Online reputations continue to play an ever more important role in customer’s decision to purchase a product or service.
A new study shows how an improved online reputation translates in very tangible ways into increased revenue and business.
Those in the hotel/hospitality industry have known this anecdotally at least, and have used social media to engage with guests and to generate bookings. But the study, by Cornell University Professor Chris Anderson at the Center for Hospitality Research, discovered three important points that focus on online reputations:
- Better Online Reviews Means A Business Can Charge More
For each increase in online review scores, revenue can be increased. For the Travelocity website, this means that a 1 point jump in hotel ratings—say from a 3 to a 4—the hotel can increase its price by 11.2%.
- More Guests Look at Reviews First
The percentage of customers looking at reviews—and making them–on Travelocity has increased progressively.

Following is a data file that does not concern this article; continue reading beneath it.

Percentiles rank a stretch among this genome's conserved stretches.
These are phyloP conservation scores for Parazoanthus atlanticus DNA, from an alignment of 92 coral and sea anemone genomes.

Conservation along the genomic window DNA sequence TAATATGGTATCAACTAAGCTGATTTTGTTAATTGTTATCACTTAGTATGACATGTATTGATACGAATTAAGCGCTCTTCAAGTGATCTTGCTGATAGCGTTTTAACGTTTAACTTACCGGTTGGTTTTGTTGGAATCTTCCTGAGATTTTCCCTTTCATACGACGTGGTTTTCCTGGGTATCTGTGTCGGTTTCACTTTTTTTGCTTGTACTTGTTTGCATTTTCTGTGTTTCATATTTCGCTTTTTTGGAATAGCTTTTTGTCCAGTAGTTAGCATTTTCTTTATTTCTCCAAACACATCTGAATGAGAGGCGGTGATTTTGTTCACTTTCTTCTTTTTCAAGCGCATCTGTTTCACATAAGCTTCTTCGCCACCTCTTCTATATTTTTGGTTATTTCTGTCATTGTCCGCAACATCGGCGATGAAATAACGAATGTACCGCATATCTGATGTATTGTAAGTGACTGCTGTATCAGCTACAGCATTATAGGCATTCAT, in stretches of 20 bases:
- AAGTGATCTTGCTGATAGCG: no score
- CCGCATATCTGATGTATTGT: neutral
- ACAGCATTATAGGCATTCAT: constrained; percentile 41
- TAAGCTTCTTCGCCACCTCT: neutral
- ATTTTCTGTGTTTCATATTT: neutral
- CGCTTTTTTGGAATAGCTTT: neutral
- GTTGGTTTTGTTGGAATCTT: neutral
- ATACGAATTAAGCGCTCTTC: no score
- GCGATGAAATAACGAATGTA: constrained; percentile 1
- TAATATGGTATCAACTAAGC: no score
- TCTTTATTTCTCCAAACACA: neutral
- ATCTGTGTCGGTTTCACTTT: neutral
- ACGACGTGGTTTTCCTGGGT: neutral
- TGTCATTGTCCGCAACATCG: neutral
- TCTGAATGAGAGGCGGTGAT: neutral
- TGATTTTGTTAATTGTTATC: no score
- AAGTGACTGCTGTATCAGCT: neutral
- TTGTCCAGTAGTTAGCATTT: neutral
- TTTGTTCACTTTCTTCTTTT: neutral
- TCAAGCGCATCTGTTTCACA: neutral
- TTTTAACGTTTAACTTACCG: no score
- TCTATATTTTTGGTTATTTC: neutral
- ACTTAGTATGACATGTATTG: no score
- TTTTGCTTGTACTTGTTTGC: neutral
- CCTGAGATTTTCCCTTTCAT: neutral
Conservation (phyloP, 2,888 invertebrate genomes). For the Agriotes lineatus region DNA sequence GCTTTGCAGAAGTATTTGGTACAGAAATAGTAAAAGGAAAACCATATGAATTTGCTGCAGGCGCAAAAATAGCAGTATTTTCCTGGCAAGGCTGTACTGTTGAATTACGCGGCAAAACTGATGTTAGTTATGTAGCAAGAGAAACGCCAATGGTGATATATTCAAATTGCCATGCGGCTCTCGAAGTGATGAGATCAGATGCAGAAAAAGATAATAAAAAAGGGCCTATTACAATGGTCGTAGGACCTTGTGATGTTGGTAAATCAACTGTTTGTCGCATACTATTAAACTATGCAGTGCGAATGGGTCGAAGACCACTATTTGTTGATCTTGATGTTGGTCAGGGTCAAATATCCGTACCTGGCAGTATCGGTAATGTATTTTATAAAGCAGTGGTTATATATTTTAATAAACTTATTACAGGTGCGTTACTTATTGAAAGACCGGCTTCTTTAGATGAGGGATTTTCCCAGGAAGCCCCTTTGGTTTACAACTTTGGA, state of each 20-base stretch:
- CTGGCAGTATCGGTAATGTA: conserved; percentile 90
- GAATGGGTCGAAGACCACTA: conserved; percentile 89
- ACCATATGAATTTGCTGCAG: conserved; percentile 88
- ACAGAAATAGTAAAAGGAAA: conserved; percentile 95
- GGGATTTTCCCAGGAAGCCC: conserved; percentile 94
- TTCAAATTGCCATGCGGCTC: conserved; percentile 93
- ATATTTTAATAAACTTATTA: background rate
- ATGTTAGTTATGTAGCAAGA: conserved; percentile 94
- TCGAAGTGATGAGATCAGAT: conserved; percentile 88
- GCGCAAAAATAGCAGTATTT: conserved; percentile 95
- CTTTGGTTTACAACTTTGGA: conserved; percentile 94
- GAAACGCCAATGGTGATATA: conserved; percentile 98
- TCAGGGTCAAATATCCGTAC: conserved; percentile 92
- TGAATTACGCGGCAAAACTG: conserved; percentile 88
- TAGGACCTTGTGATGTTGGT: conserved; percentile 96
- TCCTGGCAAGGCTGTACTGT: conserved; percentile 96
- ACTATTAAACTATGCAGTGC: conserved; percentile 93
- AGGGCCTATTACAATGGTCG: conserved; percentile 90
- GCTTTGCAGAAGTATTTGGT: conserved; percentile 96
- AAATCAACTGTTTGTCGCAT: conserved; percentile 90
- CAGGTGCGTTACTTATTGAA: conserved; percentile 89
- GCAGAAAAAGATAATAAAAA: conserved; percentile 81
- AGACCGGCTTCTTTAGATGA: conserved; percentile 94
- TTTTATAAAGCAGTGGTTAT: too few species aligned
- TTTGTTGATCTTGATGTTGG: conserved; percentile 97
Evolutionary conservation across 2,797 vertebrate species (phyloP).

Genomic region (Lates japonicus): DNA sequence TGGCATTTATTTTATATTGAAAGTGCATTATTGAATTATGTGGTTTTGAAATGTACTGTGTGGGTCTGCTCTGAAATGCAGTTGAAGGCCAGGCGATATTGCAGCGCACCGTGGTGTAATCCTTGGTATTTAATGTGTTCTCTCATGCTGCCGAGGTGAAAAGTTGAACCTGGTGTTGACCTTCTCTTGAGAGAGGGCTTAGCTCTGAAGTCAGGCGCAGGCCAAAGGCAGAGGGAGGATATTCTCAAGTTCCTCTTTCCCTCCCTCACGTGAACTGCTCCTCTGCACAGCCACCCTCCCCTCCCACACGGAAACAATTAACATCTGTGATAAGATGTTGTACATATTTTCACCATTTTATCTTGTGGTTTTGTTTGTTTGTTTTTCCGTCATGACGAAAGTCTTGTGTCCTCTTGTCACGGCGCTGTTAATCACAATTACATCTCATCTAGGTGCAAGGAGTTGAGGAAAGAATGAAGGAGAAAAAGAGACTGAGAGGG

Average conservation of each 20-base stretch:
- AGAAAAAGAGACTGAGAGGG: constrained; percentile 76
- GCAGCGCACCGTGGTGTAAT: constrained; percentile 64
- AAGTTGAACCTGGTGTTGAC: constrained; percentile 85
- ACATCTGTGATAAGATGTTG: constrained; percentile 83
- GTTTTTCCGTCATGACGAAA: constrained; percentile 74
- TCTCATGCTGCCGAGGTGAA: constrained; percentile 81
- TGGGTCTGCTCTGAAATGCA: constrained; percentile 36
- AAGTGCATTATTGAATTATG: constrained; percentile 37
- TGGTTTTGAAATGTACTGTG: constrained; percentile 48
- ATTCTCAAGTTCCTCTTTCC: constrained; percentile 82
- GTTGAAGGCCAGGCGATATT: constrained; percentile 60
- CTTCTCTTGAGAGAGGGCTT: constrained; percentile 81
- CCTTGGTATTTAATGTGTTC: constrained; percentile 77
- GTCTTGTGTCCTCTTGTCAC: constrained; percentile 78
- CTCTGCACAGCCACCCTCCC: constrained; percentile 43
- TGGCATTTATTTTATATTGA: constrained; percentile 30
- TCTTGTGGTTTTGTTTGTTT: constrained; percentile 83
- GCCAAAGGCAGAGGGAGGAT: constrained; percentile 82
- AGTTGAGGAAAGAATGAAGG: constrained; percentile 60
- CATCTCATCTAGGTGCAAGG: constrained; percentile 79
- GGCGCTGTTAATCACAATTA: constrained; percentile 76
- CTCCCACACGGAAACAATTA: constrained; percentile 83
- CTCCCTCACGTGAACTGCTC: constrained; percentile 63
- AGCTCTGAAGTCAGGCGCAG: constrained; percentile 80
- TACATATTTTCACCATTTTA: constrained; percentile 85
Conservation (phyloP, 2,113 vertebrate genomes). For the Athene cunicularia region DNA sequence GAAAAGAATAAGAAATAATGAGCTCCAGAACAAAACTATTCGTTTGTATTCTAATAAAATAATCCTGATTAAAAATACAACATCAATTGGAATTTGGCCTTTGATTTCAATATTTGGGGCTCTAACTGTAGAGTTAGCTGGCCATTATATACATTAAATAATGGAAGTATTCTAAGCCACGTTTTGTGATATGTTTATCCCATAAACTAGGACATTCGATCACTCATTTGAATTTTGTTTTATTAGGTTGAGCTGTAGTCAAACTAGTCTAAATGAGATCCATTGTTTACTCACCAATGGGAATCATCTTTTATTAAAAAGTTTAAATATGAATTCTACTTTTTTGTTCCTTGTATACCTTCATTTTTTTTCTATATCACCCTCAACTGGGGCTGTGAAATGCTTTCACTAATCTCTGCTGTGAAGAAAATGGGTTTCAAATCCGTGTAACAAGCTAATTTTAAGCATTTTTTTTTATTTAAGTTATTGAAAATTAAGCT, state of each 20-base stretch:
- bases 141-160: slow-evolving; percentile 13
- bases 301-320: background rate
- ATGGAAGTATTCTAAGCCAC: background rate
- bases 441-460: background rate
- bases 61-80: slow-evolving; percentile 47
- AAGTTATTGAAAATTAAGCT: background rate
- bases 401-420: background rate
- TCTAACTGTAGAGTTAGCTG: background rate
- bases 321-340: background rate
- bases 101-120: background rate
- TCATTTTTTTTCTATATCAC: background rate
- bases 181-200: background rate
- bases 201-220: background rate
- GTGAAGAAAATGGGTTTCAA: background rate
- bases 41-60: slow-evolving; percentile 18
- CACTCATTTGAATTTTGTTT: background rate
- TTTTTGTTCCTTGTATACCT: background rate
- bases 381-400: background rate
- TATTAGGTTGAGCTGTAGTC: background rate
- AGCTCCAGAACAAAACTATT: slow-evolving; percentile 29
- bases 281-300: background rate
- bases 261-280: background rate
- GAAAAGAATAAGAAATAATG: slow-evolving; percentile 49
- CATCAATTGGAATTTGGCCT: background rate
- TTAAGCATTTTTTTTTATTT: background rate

- A Good Online Reputation Improves Revenue
Each 1% increase in a hotel’s online reputation score leads to 1.42% increase in revenue per available room as well as a 0.54% increase in occupancy.
The study included data from more than 3,000 hotels in 20 cities, including several international locations, as well as from Travelocity. Anderson spent about six months reviewing occupancy numbers, daily rates and online reviews.
The basic tenants of the study could be applied to other fields or industries, such as the legal, medical or financial professions, or anywhere an online reputation or review influences a potential client to make a purchase.